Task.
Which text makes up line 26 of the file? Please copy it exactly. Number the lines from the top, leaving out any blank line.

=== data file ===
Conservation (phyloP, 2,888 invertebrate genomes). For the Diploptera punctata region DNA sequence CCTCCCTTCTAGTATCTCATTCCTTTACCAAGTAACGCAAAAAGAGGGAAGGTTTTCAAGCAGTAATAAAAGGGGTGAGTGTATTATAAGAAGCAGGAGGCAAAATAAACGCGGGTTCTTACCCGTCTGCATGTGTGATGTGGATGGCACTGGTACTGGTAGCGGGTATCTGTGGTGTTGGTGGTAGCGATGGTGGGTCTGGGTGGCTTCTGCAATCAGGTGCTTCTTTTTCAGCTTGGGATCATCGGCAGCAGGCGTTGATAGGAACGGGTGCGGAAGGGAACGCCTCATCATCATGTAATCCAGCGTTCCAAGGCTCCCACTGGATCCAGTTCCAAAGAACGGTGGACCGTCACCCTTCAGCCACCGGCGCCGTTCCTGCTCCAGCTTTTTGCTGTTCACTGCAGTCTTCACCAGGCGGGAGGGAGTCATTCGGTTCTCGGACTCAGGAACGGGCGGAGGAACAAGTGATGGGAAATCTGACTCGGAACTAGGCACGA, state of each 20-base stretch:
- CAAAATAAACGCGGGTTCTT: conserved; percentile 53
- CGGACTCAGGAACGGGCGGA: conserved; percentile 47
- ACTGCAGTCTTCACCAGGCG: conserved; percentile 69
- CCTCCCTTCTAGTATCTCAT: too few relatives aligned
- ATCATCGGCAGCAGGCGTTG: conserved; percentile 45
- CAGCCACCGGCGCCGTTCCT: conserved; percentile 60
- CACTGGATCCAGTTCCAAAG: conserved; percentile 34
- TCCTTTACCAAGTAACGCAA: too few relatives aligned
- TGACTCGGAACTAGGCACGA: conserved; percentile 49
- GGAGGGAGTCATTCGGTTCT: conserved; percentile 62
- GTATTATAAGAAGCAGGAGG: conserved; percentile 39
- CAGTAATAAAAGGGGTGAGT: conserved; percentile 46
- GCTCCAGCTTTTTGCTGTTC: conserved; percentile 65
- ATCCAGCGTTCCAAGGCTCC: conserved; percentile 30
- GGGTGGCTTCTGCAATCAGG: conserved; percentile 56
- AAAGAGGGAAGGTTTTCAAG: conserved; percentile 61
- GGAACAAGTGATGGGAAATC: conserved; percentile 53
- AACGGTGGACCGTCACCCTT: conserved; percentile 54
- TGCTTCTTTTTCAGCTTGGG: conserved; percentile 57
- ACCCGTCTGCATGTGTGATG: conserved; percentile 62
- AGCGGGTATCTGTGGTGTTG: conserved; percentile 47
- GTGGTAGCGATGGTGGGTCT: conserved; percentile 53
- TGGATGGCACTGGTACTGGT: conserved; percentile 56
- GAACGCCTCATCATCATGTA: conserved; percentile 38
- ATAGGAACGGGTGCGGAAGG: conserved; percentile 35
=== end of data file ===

- ATAGGAACGGGTGCGGAAGG: conserved; percentile 35